Russia surpassed Saudi Arabia to become China’s top crude supplier as the fight for market share in the world’s second-largest oil consumer intensifies, Bloomberg said June 23.
China imported a record 3.92 million metric tons from its northern neighbor in May, according to data emailed by the Beijing-based General Administration of Customs on Tuesday. That’s equivalent to 927,000 barrels a day, a 20 percent increase from the previous month. Saudi sales slumped 42 percent from April to 3.05 million tons.
China is becoming a key market for global oil exporters as surging output from shale fields from Texas to North Dakota allows the U.S., the biggest crude consumer, to rely less on overseas supplies. The Asian nation will account for more than 11 percent of world demand this year, the Paris-based International Energy Agency predicted this month.
“This is a clear sign of how spoilt Asia is for choice these days, with Middle Eastern crude now having to compete with oil from other regions,” Amrita Sen, the chief oil-market analyst at Energy Aspects Ltd., a London-based consultant, said in an e-mail.
“Russia is increasingly looking east and the various deals made between Rosneft and China are likely to see more Russian crude head to China permanently.”
Russia is China’s top crude supplier for the first time since October 2005 as it seeks new markets for its crude amid western sanctions over its dispute with Ukraine. OAO Rosneft in 2013 agreed to supply 365 million tons over 25 years to China National Petroleum Corp. under a $270 billion deal. The same year, the company agreed an $85 billion, 10-year deal with China Petrochemical Corp.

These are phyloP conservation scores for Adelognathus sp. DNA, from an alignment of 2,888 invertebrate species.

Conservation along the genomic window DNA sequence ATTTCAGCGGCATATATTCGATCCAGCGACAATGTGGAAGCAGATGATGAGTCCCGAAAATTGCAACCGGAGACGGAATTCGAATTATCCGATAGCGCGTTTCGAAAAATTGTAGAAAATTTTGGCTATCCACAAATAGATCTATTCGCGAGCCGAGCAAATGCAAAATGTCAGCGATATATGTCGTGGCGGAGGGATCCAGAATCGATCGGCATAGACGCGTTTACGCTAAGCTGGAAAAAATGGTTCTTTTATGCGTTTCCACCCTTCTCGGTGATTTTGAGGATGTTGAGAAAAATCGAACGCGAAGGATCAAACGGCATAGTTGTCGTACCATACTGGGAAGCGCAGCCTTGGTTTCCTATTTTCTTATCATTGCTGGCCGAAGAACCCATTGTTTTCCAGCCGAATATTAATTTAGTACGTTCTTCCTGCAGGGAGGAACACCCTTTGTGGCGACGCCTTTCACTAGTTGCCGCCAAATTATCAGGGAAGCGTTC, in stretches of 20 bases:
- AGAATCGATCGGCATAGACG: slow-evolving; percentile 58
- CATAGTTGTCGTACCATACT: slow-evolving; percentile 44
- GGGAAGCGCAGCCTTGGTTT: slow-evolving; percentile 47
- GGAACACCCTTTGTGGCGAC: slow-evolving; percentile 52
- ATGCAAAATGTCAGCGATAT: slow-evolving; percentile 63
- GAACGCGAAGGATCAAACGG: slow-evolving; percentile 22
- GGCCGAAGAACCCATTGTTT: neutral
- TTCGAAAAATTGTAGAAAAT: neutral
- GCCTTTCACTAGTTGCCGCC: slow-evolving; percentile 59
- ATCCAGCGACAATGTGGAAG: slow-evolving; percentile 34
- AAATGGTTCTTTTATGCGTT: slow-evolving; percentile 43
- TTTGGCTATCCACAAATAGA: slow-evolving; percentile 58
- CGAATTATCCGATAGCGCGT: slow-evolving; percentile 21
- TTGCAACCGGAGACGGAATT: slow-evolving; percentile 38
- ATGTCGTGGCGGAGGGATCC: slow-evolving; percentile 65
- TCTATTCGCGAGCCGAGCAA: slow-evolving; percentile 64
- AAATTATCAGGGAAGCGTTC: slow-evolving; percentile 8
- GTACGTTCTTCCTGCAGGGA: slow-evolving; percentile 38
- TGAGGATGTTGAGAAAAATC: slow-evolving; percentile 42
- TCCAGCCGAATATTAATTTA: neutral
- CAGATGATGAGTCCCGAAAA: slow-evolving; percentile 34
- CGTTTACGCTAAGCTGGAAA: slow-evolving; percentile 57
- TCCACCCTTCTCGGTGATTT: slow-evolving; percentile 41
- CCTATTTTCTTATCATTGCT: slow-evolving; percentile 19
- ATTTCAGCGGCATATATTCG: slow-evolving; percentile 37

Russia isn’t the only crude shipper to overtake Saudi Arabia last month. Angola sold 3.26 million tons to China, 14 percent more from April, rising two places to take second spot. The Middle East country lost its top rank for the first time in 13 months.
“Following Russia’s recent acceptance of the renminbi as payments for oil, we expect more record high oil imports ahead to China,” Gordon Kwan, the Hong Kong-based head of regional oil and gas research at Nomura Holdings Inc., said in an e-mail, referring to the Chinese currency. “If Saudi Arabia wants to recapture its number one ranking, it needs to accept the renminbi for oil payments instead of just the dollar.”
Iran exported 2.2 million tons to China, the customs data showed. The Persian Gulf nation has estimated it could double its global crude sales within six months of international sanctions being lifted as a June 30 deadline for a nuclear deal with world powers approaches.
In April, Saudi Arabia had expanded its share of China’s oil market as it shipped 5.26 million tons of crude to the Asian nation, the highest level since July 2013.
The Middle East producer raised official prices for its main crude grades sold to Asia the past four months, after record discounts for March cargoes. Arab Light and Arab Medium were set at 10-month highs for July, according to a statement from state-run Saudi Arabian Oil Co.
“Russia is using its good relationship with China to increase supplies and has now taken the top spot,” Gao Jian, an analyst at SCI International, a Shandong-based energy consultant, said by phone. “Meanwhile, Saudi Arabia is losing its crown as its selling prices in Asia haven’t been attractive enough.”
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